3. Doctor–patient or Google patient relationship: Disease-related information accessed through the internet is often free, yet it is dubious. It provides quick access to the ordinary people for their health-related issues. It is supposed to empower the patient and facilitate the mutual relationship approach, i.e. adult–adult interaction. Relevant health-related information is available on social media groups such as WhatsApp and Facebook, nowadays. Patients and their family access the information and have a lot of opinions before consulting any doctor. This cannot be entirely attributed to the mistrust for the treating physician; however, they feel its better to have a beforehand idea about the symptoms so that they can go fully equipped with the medical knowledge and derive answers from the doctor. It can be encouraged by the doctors only if patients refer to authentic standard sites for information; however, in reality, mostly, the patients come up with a concoction of theories about their symptoms. This irritates the physician affecting doctor–patient relationship.[8]



  Way Forward Top


Doctors are no more considered demigods or authorities in their field; on the one hand, where there is a valid reason for it because of the dilution in the field; however, on the other hand, the distrust is getting generalized to the whole community of physicians. Medical decisions are being altered by Wikipedia references on the related disease, untrusting patient's caregivers, practicing defensive medicine to be on the safer side, and seeking jobs in corporate hospitals. People blame doctors without thinking why anything which has happened in the first place. Every alternate day, we find the news of patients relatives assaulting doctors, inflicts grievous injuries but then it's just a piece of news in the corner of the paper somewhere. It is high time someone takes the responsibility of saving the saviors.

Solutions to reduce the incidents of violence against the doctors include improved trust between the patient and the doctor not to be isolated from various other socioeconomic problems plaguing the market-oriented society. Deteriorating doctor–patient relationship is the symptom of social degradation, increasing intolerance, and increasing distrust. Hence, all these factors need to be addressed horizontally; medical education strengthening, filling crucial gaps in communication between doctors and patients, reducing the number of patients per doctor which is the root cause of the majority of problems as doctors are overworked, empathetic attitude toward patients, and tougher laws for both medical negligence and violence against doctors. The medical curriculum can definitely incorporate necessary communication skills. Media can play a role in improving the image of doctors and the medical profession projecting role models more than the negligence cases, so that young minds can replicate the ethical practices. Furthermore, violence against the doctors should be made a nonbailable offense so that the trust of physicians in the judicial system continues. Failure to acknowledge the altruism of the doctors will be the reason to discourage the next generation of brilliant students from taking up this unforgiving profession.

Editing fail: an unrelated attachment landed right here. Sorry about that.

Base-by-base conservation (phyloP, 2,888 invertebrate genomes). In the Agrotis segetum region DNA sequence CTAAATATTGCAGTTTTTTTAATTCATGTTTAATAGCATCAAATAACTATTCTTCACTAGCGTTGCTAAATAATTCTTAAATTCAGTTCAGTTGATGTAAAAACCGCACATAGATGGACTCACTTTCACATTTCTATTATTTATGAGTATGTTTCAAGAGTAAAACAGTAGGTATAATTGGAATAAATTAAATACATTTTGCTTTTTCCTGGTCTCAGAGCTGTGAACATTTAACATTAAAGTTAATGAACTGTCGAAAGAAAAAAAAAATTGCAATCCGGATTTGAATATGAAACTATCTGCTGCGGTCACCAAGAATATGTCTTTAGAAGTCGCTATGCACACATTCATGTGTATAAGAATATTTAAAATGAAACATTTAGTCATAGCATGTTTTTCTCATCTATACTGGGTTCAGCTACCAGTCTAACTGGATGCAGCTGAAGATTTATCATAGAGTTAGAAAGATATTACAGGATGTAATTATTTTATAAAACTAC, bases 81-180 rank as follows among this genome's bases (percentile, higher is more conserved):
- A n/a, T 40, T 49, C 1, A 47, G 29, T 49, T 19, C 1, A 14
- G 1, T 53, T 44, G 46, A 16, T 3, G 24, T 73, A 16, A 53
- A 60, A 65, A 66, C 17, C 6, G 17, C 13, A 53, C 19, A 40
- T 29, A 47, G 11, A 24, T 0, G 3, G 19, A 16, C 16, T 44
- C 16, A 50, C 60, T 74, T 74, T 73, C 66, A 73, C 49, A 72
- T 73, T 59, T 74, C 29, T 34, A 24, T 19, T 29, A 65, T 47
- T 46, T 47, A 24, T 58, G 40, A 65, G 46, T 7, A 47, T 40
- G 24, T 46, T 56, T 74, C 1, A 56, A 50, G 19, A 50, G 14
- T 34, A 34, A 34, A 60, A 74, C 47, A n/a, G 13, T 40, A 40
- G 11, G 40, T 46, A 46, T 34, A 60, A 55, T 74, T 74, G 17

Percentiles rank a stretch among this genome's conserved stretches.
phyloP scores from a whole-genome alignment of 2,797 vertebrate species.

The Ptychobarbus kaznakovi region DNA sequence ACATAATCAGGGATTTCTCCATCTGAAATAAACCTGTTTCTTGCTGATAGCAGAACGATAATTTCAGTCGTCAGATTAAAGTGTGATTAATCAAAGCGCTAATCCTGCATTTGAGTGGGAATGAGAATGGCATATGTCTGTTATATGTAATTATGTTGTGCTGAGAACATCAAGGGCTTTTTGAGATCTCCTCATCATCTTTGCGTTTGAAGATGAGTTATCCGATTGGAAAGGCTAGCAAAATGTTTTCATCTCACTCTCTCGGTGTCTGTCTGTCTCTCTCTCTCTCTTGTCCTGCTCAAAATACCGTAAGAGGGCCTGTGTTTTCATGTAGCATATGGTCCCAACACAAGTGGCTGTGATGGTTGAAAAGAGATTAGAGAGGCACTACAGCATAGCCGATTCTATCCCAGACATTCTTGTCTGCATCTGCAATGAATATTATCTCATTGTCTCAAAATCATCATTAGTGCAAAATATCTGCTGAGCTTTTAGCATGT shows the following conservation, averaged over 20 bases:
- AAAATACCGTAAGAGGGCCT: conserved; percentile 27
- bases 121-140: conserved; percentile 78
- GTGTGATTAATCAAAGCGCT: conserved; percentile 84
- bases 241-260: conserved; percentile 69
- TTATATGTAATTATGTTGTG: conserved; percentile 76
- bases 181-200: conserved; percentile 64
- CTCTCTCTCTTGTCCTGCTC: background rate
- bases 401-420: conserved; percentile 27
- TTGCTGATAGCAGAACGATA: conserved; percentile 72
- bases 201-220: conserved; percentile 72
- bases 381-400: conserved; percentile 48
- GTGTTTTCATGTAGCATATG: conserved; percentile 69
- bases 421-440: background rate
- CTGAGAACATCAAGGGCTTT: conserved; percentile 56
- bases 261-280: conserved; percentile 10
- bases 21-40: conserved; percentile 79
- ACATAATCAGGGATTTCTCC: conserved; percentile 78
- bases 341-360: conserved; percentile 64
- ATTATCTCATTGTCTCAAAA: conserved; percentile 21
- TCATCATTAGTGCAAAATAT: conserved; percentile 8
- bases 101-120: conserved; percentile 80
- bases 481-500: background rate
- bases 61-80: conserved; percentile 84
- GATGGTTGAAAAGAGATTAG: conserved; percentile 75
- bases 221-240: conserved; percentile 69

Acknowledgement

We acknowledge Dr. Vijay Kumar Chattu for his valuable inputs in this manuscript.

Financial support and sponsorship

Nil.

Conflicts of interest

There are no conflicts of interest.



 
  References Top

1.
Pan Y, Hong Yang X, He JP, Gu YH, Zhan XL, Gu HF, et al. To be or not to be a doctor, that is the question: A review of serious incidents of violence against doctors in China from 2003-2013. J Public Health 2015;23:111-6.  Back to cited text no. 1
    
2.
Ambesh P. Violence against doctors in the Indian subcontinent: A rising bane. Indian Heart J 2016;68:749-50.  Back to cited text no. 2
    
3.
Morrison JL, Lantos JD, Levinson W. Aggression and violence directed toward physicians. J Gen Intern Med 1998;13:556-61.  Back to cited text no. 3
    
4.
Kumar M, Verma M, Das T, Pardeshi G, Kishore J, Padmanandan A, et al. Astudy of workplace violence experienced by doctors and associated risk factors in a tertiary care hospital of South Delhi, India. J Clin Diagn Res 2016;10:LC06-10.  Back to cited text no. 4
    
5.
Kaba R, Sooriakumaran P. The evolution of the doctor-patient relationship. Int J Surg Lond Engl 2007;5:57-65.  Back to cited text no. 5
    
6.
Lázaro J, Gracia D. The doctor-patient relationship in history. An Sist Sanit Navar 2006;29 Suppl 3:7-17.  Back to cited text no. 6
    
7.
Banerjee A, Sanyal D. Dynamics of doctor-patient relationship: A cross-sectional study on concordance, trust, and patient enablement. J Family Community Med 2012;19:12-9.  Back to cited text no. 7
    
8.
Armstrong S. Social networking for patients. BMJ 2016;354:i4201.  Back to cited text no. 8